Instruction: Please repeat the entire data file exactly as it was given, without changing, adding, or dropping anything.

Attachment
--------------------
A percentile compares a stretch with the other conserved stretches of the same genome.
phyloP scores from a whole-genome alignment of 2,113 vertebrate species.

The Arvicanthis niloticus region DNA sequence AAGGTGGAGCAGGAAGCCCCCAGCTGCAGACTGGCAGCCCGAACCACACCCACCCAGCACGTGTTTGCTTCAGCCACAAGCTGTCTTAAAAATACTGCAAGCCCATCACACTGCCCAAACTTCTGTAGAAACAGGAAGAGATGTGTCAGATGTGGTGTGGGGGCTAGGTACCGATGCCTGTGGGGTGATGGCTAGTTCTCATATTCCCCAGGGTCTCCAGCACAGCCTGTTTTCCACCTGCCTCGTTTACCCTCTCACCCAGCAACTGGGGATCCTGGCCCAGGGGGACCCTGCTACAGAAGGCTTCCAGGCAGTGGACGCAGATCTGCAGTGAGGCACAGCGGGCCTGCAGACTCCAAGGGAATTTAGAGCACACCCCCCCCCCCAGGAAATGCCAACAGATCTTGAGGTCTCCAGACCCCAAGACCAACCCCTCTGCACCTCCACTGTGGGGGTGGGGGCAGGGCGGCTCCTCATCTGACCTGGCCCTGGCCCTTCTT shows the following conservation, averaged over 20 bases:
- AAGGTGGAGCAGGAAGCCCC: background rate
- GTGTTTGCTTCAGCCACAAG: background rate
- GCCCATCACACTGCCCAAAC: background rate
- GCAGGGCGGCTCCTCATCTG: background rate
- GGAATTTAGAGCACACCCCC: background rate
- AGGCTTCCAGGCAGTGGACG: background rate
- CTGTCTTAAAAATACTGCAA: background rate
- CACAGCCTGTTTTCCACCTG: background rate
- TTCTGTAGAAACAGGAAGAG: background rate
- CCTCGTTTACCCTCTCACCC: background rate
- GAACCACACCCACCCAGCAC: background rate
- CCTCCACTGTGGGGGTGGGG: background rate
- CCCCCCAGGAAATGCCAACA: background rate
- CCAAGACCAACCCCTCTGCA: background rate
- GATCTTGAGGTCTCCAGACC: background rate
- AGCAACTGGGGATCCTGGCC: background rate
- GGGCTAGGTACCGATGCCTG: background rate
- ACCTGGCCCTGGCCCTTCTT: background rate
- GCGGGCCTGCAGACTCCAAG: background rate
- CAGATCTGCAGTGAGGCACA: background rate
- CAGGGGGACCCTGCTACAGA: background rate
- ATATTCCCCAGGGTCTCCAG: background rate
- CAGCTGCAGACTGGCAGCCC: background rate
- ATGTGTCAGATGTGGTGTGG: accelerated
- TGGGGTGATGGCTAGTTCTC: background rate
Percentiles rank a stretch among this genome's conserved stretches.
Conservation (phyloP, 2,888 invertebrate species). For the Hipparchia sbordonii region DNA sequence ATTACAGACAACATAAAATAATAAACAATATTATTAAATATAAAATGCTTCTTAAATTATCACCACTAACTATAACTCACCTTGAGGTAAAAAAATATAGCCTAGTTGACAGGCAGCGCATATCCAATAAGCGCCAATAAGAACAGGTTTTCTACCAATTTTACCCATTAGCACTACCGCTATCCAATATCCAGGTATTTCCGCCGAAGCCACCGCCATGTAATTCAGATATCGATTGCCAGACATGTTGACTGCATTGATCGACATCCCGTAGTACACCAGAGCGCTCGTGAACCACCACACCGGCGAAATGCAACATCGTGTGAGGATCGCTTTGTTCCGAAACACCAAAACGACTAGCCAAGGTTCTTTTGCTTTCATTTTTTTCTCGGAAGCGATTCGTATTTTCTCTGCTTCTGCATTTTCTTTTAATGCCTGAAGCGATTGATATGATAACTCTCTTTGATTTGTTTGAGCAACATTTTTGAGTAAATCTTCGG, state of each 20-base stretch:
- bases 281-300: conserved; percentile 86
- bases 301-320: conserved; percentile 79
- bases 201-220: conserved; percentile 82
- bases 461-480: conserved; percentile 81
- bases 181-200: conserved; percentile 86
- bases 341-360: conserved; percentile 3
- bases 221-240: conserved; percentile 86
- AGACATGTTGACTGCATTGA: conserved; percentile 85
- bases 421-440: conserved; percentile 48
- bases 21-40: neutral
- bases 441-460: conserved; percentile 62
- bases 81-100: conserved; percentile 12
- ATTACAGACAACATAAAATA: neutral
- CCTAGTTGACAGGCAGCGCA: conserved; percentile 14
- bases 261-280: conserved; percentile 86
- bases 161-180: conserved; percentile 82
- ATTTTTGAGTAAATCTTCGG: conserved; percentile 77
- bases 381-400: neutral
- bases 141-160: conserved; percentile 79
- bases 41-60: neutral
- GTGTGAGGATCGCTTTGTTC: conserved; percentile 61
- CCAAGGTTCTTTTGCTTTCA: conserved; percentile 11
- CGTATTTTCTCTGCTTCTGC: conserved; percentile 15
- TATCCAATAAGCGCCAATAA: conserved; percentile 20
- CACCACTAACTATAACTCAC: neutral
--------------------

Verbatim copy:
A percentile compares a stretch with the other conserved stretches of the same genome.
phyloP scores from a whole-genome alignment of 2,113 vertebrate species.

The Arvicanthis niloticus region DNA sequence AAGGTGGAGCAGGAAGCCCCCAGCTGCAGACTGGCAGCCCGAACCACACCCACCCAGCACGTGTTTGCTTCAGCCACAAGCTGTCTTAAAAATACTGCAAGCCCATCACACTGCCCAAACTTCTGTAGAAACAGGAAGAGATGTGTCAGATGTGGTGTGGGGGCTAGGTACCGATGCCTGTGGGGTGATGGCTAGTTCTCATATTCCCCAGGGTCTCCAGCACAGCCTGTTTTCCACCTGCCTCGTTTACCCTCTCACCCAGCAACTGGGGATCCTGGCCCAGGGGGACCCTGCTACAGAAGGCTTCCAGGCAGTGGACGCAGATCTGCAGTGAGGCACAGCGGGCCTGCAGACTCCAAGGGAATTTAGAGCACACCCCCCCCCCCAGGAAATGCCAACAGATCTTGAGGTCTCCAGACCCCAAGACCAACCCCTCTGCACCTCCACTGTGGGGGTGGGGGCAGGGCGGCTCCTCATCTGACCTGGCCCTGGCCCTTCTT shows the following conservation, averaged over 20 bases:
- AAGGTGGAGCAGGAAGCCCC: background rate
- GTGTTTGCTTCAGCCACAAG: background rate
- GCCCATCACACTGCCCAAAC: background rate
- GCAGGGCGGCTCCTCATCTG: background rate
- GGAATTTAGAGCACACCCCC: background rate
- AGGCTTCCAGGCAGTGGACG: background rate
- CTGTCTTAAAAATACTGCAA: background rate
- CACAGCCTGTTTTCCACCTG: background rate
- TTCTGTAGAAACAGGAAGAG: background rate
- CCTCGTTTACCCTCTCACCC: background rate
- GAACCACACCCACCCAGCAC: background rate
- CCTCCACTGTGGGGGTGGGG: background rate
- CCCCCCAGGAAATGCCAACA: background rate
- CCAAGACCAACCCCTCTGCA: background rate
- GATCTTGAGGTCTCCAGACC: background rate
- AGCAACTGGGGATCCTGGCC: background rate
- GGGCTAGGTACCGATGCCTG: background rate
- ACCTGGCCCTGGCCCTTCTT: background rate
- GCGGGCCTGCAGACTCCAAG: background rate
- CAGATCTGCAGTGAGGCACA: background rate
- CAGGGGGACCCTGCTACAGA: background rate
- ATATTCCCCAGGGTCTCCAG: background rate
- CAGCTGCAGACTGGCAGCCC: background rate
- ATGTGTCAGATGTGGTGTGG: accelerated
- TGGGGTGATGGCTAGTTCTC: background rate
Percentiles rank a stretch among this genome's conserved stretches.
Conservation (phyloP, 2,888 invertebrate species). For the Hipparchia sbordonii region DNA sequence ATTACAGACAACATAAAATAATAAACAATATTATTAAATATAAAATGCTTCTTAAATTATCACCACTAACTATAACTCACCTTGAGGTAAAAAAATATAGCCTAGTTGACAGGCAGCGCATATCCAATAAGCGCCAATAAGAACAGGTTTTCTACCAATTTTACCCATTAGCACTACCGCTATCCAATATCCAGGTATTTCCGCCGAAGCCACCGCCATGTAATTCAGATATCGATTGCCAGACATGTTGACTGCATTGATCGACATCCCGTAGTACACCAGAGCGCTCGTGAACCACCACACCGGCGAAATGCAACATCGTGTGAGGATCGCTTTGTTCCGAAACACCAAAACGACTAGCCAAGGTTCTTTTGCTTTCATTTTTTTCTCGGAAGCGATTCGTATTTTCTCTGCTTCTGCATTTTCTTTTAATGCCTGAAGCGATTGATATGATAACTCTCTTTGATTTGTTTGAGCAACATTTTTGAGTAAATCTTCGG, state of each 20-base stretch:
- bases 281-300: conserved; percentile 86
- bases 301-320: conserved; percentile 79
- bases 201-220: conserved; percentile 82
- bases 461-480: conserved; percentile 81
- bases 181-200: conserved; percentile 86
- bases 341-360: conserved; percentile 3
- bases 221-240: conserved; percentile 86
- AGACATGTTGACTGCATTGA: conserved; percentile 85
- bases 421-440: conserved; percentile 48
- bases 21-40: neutral
- bases 441-460: conserved; percentile 62
- bases 81-100: conserved; percentile 12
- ATTACAGACAACATAAAATA: neutral
- CCTAGTTGACAGGCAGCGCA: conserved; percentile 14
- bases 261-280: conserved; percentile 86
- bases 161-180: conserved; percentile 82
- ATTTTTGAGTAAATCTTCGG: conserved; percentile 77
- bases 381-400: neutral
- bases 141-160: conserved; percentile 79
- bases 41-60: neutral
- GTGTGAGGATCGCTTTGTTC: conserved; percentile 61
- CCAAGGTTCTTTTGCTTTCA: conserved; percentile 11
- CGTATTTTCTCTGCTTCTGC: conserved; percentile 15
- TATCCAATAAGCGCCAATAA: conserved; percentile 20
- CACCACTAACTATAACTCAC: neutral